Hidden costs of truck accidents

Reasons why truck accident victims need more protection and the cost of doing nothing.

Attorney Steven Gursten published an interesting article outlining several reasons truck liability insurance should be raised. Mr. Gursten is an attorney at Michigan Auto Law, founding member of the Truck Accident Attorneys Roundtable and a thought leader on auto insurance issues.

Mr. Gursten makes the argument that minimum liability insurance for commercial motor carriers must be raised. It was set 30 years ago and has not been adjusted for inflation. Many people are now being under-compensated after a serious truck accident. If truck insurance policy limits are not raised, liability costs will fall on taxpayers. Potential fixes have been blocked by politicians bowing to the wishes of special interests.

This article made us think about the trucking industry and similar problems with workers compensation insurance. It seems like truck drivers get less benefits every day. This ends up shifting the costs of serious work accidents to other payers.

Employee Misclassification

Trucking companies are some of the worst offenders when it comes to employee misclassification. Drivers are forced to sign independent contractor agreements and to purchase disability plans that are inadequate.

By deliberately misclassifying employees as independent contractors, trucking companies avoid having to pay required workers compensation benefits. This has a real human cost when truck drivers cannot pay medical bills or support their families.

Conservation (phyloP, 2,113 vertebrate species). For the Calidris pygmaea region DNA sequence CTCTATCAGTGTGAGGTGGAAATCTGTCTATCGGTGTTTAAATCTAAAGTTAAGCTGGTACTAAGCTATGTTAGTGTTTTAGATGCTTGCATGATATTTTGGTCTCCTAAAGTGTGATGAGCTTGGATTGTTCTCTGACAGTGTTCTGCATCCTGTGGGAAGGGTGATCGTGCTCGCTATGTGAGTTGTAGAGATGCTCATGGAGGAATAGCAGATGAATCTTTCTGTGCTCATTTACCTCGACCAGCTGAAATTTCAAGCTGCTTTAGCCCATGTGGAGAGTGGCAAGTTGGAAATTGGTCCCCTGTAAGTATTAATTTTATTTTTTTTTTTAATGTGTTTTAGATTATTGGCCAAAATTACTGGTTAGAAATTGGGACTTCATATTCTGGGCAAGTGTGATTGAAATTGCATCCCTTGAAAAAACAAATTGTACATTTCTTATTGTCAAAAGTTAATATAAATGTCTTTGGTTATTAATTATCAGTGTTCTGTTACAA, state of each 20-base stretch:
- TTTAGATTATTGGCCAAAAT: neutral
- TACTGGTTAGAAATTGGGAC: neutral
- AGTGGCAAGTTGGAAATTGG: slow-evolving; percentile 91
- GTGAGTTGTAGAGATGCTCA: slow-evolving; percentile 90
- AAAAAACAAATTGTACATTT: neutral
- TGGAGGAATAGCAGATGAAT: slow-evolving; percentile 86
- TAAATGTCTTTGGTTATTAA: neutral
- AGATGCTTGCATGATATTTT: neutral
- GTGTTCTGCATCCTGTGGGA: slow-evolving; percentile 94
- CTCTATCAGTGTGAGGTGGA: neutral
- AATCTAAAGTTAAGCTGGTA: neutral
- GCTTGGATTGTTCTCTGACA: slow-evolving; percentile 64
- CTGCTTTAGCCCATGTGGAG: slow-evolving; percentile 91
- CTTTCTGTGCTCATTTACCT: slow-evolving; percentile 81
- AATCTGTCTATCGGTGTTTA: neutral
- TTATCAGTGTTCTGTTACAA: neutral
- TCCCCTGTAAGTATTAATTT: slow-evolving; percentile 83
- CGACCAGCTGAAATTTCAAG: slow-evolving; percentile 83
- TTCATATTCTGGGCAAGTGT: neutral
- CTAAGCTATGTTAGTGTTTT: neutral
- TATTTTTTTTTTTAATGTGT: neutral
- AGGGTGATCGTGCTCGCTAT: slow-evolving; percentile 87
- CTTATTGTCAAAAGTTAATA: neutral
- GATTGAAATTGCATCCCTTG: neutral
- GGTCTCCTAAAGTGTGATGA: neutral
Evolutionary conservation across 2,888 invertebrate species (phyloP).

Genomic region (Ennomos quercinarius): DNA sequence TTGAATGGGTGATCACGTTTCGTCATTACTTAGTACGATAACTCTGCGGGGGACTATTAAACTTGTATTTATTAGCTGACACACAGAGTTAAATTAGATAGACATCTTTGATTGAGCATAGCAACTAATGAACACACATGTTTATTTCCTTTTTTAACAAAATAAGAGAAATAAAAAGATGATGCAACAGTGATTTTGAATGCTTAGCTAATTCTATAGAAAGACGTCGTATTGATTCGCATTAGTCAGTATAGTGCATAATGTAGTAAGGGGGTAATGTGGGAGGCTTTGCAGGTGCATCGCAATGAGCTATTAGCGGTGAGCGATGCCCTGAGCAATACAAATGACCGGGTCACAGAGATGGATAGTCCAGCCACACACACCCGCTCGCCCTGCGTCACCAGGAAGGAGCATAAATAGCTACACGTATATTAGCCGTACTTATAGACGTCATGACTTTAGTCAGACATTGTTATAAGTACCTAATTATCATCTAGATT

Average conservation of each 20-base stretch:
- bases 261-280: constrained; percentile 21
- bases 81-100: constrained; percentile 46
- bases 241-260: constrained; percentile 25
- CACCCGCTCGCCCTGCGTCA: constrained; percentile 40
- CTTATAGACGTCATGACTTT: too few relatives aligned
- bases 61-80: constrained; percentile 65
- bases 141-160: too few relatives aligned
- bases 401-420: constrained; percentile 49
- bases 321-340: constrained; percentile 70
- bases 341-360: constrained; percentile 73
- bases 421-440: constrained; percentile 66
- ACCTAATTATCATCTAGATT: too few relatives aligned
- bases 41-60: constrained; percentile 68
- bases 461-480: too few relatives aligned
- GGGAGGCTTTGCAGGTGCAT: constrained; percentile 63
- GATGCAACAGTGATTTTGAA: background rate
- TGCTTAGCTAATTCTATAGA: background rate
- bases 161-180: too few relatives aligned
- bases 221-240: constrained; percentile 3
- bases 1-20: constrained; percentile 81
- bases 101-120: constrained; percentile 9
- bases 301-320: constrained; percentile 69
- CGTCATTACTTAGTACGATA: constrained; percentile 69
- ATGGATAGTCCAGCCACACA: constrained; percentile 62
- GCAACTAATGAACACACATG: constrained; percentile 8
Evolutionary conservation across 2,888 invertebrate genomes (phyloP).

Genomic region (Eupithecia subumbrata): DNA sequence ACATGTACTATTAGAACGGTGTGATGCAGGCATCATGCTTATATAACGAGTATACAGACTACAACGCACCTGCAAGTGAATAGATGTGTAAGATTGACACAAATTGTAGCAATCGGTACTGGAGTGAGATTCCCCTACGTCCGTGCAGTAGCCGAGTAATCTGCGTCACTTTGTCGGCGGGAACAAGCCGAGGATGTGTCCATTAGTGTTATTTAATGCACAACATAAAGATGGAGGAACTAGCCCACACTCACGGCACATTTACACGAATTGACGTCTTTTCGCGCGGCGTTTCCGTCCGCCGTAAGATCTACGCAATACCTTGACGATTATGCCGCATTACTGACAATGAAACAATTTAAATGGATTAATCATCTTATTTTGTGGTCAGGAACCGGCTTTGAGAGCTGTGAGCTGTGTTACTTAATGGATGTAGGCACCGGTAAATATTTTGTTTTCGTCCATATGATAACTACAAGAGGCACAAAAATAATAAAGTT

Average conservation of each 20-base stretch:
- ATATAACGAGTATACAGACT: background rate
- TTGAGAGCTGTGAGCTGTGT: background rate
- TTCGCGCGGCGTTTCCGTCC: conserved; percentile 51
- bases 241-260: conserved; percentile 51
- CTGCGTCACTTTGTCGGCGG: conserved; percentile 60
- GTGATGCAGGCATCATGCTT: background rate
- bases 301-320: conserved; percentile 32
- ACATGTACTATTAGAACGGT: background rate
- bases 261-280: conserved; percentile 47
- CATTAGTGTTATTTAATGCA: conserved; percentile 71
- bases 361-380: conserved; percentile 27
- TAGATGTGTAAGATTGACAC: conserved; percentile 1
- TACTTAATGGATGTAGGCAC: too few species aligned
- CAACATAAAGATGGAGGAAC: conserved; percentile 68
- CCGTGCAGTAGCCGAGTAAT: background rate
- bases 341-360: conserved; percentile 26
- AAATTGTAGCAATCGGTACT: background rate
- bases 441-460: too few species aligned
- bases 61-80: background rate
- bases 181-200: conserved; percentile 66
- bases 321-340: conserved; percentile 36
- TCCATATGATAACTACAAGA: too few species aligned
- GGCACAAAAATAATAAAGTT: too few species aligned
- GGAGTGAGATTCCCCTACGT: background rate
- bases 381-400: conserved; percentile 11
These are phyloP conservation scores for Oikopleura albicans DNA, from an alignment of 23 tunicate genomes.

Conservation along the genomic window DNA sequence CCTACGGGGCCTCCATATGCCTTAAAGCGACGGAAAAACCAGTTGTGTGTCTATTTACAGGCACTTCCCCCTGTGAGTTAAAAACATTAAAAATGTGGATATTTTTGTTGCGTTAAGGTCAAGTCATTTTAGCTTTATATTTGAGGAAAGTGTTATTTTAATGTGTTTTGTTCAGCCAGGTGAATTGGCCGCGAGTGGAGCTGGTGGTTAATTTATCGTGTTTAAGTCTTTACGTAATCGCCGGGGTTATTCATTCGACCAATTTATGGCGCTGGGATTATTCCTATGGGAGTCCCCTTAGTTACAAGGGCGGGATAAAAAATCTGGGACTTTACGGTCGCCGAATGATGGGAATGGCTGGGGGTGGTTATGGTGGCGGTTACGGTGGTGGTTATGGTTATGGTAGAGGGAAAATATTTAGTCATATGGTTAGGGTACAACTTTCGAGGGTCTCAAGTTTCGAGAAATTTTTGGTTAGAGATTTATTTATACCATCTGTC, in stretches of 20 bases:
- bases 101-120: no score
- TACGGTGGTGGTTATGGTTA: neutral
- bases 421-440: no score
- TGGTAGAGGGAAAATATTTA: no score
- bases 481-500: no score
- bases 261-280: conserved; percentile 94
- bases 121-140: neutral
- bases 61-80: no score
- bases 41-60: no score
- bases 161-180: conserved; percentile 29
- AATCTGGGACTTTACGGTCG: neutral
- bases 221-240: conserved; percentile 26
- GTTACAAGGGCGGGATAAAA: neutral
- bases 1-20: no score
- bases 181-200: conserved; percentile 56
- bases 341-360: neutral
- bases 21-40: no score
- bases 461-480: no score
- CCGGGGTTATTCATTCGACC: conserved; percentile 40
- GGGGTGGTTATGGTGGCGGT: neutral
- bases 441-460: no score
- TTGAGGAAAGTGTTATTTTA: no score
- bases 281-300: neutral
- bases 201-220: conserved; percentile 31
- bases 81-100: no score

Truck drivers who are hurt on-the-job don’t simply go away because there is no workers compensation insurance. Private health insurance, Medicaid, and Medicare must pick-up the tab. This ends up increasing taxes and insurance for everyone.

The workers compensation system also relies upon an honest reporting of employees to set premium rates. Gaming the system puts other trucking companies at a financial disadvantage. We need to support businesses that play by the rules.

New Rules Started January 1, 2013

Michigan enacted new rules regarding independent contractors starting on January 1, 2013. Whether an individual is an employee or independent contractor is to be resolved using a 20-factor test announced by the IRS. This legislation attempts to clear up several confusing court decisions.

Just three months after this legislation was passed, attempts were made to carve out an exception for trucking companies. Senate Bill 1012 (2012) would have exempted certain trucking companies from having to provide workers compensation coverage. We are happy to report that Senate Bill 1012 (2012) never made it out of committee. However, it should serve as a warning about special interest groups and their influence on politics.

Michigan Workers Comp Lawyers never charges a fee to evaluate a potential case. Our law firm has represented injured and disabled workers exclusively for more than 35 years. Call (855) 221-2667 for a free consultation today.

Related information:

News Rules Regarding Independent Contractors

Photo courtesy of Creative Commons, by Bill Ward’s Brickpile.

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